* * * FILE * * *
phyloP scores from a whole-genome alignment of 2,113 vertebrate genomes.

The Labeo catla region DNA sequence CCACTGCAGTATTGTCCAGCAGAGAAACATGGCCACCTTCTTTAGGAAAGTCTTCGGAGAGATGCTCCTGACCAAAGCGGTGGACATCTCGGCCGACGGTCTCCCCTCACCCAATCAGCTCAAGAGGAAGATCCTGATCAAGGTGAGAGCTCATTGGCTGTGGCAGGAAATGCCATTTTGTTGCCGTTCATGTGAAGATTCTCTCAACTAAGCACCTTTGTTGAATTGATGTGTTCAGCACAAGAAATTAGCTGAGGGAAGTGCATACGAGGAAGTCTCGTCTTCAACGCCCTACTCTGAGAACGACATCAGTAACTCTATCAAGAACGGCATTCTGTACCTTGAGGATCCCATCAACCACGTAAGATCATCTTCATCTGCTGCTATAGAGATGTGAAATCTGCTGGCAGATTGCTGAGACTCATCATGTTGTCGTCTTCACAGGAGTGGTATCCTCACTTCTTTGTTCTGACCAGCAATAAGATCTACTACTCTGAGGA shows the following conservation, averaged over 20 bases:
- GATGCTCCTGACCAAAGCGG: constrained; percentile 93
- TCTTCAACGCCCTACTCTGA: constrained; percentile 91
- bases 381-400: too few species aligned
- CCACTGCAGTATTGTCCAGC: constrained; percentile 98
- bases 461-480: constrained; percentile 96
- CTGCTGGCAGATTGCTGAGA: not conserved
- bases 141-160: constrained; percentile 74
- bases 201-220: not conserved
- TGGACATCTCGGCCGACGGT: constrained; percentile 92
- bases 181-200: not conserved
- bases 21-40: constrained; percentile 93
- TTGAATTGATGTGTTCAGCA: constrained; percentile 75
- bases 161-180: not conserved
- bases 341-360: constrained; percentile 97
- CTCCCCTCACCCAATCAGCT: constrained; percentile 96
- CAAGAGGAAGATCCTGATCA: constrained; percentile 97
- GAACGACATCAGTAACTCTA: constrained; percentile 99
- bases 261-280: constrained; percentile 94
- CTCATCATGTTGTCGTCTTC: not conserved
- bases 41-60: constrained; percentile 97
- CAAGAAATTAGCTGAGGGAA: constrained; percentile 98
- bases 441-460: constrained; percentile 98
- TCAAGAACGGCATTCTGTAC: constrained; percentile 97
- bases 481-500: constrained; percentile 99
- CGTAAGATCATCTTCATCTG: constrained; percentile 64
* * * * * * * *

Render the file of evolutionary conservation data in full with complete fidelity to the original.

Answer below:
phyloP scores from a whole-genome alignment of 2,113 vertebrate genomes.

The Labeo catla region DNA sequence CCACTGCAGTATTGTCCAGCAGAGAAACATGGCCACCTTCTTTAGGAAAGTCTTCGGAGAGATGCTCCTGACCAAAGCGGTGGACATCTCGGCCGACGGTCTCCCCTCACCCAATCAGCTCAAGAGGAAGATCCTGATCAAGGTGAGAGCTCATTGGCTGTGGCAGGAAATGCCATTTTGTTGCCGTTCATGTGAAGATTCTCTCAACTAAGCACCTTTGTTGAATTGATGTGTTCAGCACAAGAAATTAGCTGAGGGAAGTGCATACGAGGAAGTCTCGTCTTCAACGCCCTACTCTGAGAACGACATCAGTAACTCTATCAAGAACGGCATTCTGTACCTTGAGGATCCCATCAACCACGTAAGATCATCTTCATCTGCTGCTATAGAGATGTGAAATCTGCTGGCAGATTGCTGAGACTCATCATGTTGTCGTCTTCACAGGAGTGGTATCCTCACTTCTTTGTTCTGACCAGCAATAAGATCTACTACTCTGAGGA shows the following conservation, averaged over 20 bases:
- GATGCTCCTGACCAAAGCGG: constrained; percentile 93
- TCTTCAACGCCCTACTCTGA: constrained; percentile 91
- bases 381-400: too few species aligned
- CCACTGCAGTATTGTCCAGC: constrained; percentile 98
- bases 461-480: constrained; percentile 96
- CTGCTGGCAGATTGCTGAGA: not conserved
- bases 141-160: constrained; percentile 74
- bases 201-220: not conserved
- TGGACATCTCGGCCGACGGT: constrained; percentile 92
- bases 181-200: not conserved
- bases 21-40: constrained; percentile 93
- TTGAATTGATGTGTTCAGCA: constrained; percentile 75
- bases 161-180: not conserved
- bases 341-360: constrained; percentile 97
- CTCCCCTCACCCAATCAGCT: constrained; percentile 96
- CAAGAGGAAGATCCTGATCA: constrained; percentile 97
- GAACGACATCAGTAACTCTA: constrained; percentile 99
- bases 261-280: constrained; percentile 94
- CTCATCATGTTGTCGTCTTC: not conserved
- bases 41-60: constrained; percentile 97
- CAAGAAATTAGCTGAGGGAA: constrained; percentile 98
- bases 441-460: constrained; percentile 98
- TCAAGAACGGCATTCTGTAC: constrained; percentile 97
- bases 481-500: constrained; percentile 99
- CGTAAGATCATCTTCATCTG: constrained; percentile 64